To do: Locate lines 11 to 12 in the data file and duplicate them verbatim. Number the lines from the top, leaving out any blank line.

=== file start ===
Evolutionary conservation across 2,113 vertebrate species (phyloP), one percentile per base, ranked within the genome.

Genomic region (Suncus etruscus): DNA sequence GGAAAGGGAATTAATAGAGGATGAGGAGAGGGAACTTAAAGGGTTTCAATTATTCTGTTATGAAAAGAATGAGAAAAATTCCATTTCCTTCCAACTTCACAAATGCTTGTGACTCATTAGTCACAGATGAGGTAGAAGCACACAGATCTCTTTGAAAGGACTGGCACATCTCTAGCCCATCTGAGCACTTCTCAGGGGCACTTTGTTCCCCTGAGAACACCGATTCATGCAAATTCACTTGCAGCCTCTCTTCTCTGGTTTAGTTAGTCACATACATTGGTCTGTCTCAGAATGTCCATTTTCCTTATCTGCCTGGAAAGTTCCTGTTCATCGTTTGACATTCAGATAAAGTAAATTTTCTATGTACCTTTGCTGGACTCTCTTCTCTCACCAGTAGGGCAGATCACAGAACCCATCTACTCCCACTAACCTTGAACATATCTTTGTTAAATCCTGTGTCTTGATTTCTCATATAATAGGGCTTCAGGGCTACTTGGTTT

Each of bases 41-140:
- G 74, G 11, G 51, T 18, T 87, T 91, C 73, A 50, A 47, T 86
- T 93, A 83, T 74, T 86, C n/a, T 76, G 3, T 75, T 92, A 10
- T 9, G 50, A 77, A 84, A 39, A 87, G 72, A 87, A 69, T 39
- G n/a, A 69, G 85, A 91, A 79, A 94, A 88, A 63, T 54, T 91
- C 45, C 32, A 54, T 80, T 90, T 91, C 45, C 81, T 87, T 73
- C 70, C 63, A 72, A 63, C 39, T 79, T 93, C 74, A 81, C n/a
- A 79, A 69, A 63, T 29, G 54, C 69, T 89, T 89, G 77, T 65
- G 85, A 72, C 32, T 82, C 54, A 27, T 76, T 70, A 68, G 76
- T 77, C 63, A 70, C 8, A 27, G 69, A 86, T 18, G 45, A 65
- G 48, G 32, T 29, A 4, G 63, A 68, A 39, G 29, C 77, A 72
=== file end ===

- G 85, A 72, C 32, T 82, C 54, A 27, T 76, T 70, A 68, G 76
- T 77, C 63, A 70, C 8, A 27, G 69, A 86, T 18, G 45, A 65